Each time our Board has considered extending the provision of PSYROC through the SIF, it has carefully considered the affordability of doing so. It is important to note that based on actuarial advice that it has received, SIFL has informed us that it does not consider that the provision of PSYROC through the SIF for a further period is prudent, bearing in mind SIF Limited’s solvency policy, and without any additional funding.
In its note explaining its accounts at Annex 2, SIFL say that "based on actuarial projections and advice, the SIFL Board…. have concluded that a further extension would not be prudent". SIFL go on to explain that "SIF is not an insurer but in economic terms it operates as if it were and SIFL's directors assess its solvency on the same principles as would apply under modern insurance regulation. Its surplus can be quickly eroded by significant large events which by their nature are hard to forecast". Its approach is to use an external actuarial assessment looking at the number and value of claims that are likely to be made. It assesses a range of possible outcomes, with associated confidence levels, and the consequential requirements around prudential capital reserves.
These previous decisions focussed on the continuing provision of PSYROC through the SIF – an arrangement put in place some years before the existence of the SRA and now in runoff. However, these discussions raised the wider principled issue for us now, which is linked to but not dependent on our decision regarding the SIF: namely, whether our regulatory arrangements should include PSYROC. That issue has engaged us in core questions surrounding the primary purpose of PSYROC, our public interest role as a regulator, and the proportionality of establishing or maintaining a regulatory scheme to deliver PSYROC in light of the consumer protection it provides.
Accordingly, in the document below we have addressed the question of whether to maintain PSYROC through the SIF, chiefly in terms of proportionality, in light of its ongoing costs. We have also sought to explore alternative methods and models of providing PSYROC to consider whether a more proportionate option might be viable. In gathering detailed evidence in advance of the consultation, including independent expert analysis of historical claims data, it has become clear that the level of consumer protection that PSYROC would deliver going forward will be very small. Therefore we have come to the initial view that any alternative PSYROC model is likely to be disproportionate for us to deliver, through a regulatory scheme. You will see from the document below the reason for that view, and the questions we have posed to enable us to have the benefit of a wide range of views and any further relevant information before reaching a decision on the matter.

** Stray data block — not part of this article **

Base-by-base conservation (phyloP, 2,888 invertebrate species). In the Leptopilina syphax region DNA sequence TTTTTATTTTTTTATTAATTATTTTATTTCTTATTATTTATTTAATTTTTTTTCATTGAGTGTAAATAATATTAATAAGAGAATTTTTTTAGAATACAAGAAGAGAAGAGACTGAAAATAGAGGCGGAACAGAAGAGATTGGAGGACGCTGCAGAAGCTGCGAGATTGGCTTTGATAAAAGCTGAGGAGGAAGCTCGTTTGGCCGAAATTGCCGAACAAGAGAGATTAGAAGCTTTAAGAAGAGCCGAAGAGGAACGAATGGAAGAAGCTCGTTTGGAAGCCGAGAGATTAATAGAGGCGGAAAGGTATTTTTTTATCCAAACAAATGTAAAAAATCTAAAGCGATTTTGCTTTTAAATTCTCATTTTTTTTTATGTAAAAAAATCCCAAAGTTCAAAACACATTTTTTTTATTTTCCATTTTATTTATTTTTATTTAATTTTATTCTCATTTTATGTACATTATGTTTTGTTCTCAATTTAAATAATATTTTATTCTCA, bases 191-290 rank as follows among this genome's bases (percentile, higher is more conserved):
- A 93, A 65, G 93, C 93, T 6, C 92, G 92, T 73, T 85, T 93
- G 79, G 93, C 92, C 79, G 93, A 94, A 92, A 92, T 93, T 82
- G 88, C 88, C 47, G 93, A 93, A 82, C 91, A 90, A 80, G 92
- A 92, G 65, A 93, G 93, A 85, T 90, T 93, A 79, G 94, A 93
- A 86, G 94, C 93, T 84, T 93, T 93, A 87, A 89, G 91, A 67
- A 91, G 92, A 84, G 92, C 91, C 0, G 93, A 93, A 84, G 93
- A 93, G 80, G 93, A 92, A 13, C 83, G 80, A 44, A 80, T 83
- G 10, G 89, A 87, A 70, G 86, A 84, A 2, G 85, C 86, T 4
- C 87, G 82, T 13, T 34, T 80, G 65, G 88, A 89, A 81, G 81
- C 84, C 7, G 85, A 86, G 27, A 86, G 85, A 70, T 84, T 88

Q1: Do you have any views on our analysis in relation to continuing to provide PSYROC through the SIF on an on-going basis?
Q2: Do you have any further information relevant to our consideration of whether it is proportionate to consider providing PSYROC through the SIF on an on-going basis?
Q3: Do you have any views on our analysis in relation to amending our MTCs to require the provision of PSYROC on an on-going basis?
Q4: Do you have any further information relevant to our consideration of the benefits and disbenefits of amending our MTCs to require the provision of PSYROC on an on-going basis?
Q5: Do you have any further information about the potential for PSYROC cover on the open market as a voluntary option?
Q6: Do you have any views on our analysis in relation to establishing a master insurance policy for the provision of PSYROC on an on-going basis?
Q7: Do you have any further information relevant to our consideration of whether PSYROC should be provided on an on-going basis through a master policy? In particular, is there likely to be a suitable and cost-effective master policy available in the market?
Q8: Do you have any views on our analysis in relation to regulatory arrangements for an alternative model for the provision of PSYROC on an on-going basis?
Q9: Do you have any further information relevant to our consideration of whether there should be regulatory arrangements for PSYROC through an alternative model? In particular, do you have any information around the potential operating models for and costs of establishing and maintaining an alternative indemnity fund?
Q10: Do you have any views on our analysis in relation to options for regulatory arrangements that involve targeted on-going provision of PSYROC?
Q11: If you consider that there should be regulatory arrangements for PSYROC on an on-going basis, do you think that this should be targeted? If so, on what basis?
Q12: Do you have any information relevant to our consideration of whether any arrangements for on-going PSYROC should be targeted?
Q13: Do you consider that PSYROC should continue to be provided for within our regulatory arrangements? If so please give your reasons as to why, and through what mechanism (the SIF, an alternative indemnity scheme, a market insurance solution or other)?
Q14: Do you have any views on the actions that we propose to mitigate the risks to clients of closed firms not having PSYROC should that be the outcome of this consultation? Are there any other steps that we should consider?
Q15: Do you have information on impacts to inform our assessments?
How to respond
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- Consultation paper - Solicitors Indemnity Fund (PDF 24 pages, 226KB)
- Annex 1 Summary of PII provisions (PDF 3 pages, 127KB)
- Annex 2 SIF accounts information (PDF 4 pages, 260KB)
- Annex 3 Framework table (PDF 8 pages, 127KB)
- Annex 4 PSYROC analysis of options (PDF 131 pages, 4.1MB)
- Annex 5 Draft regulatory impact assessment (PDF 14 pages, 223KB)
- Annex 6 Equality Impact Assessment (PDF 9 pages. 378KB)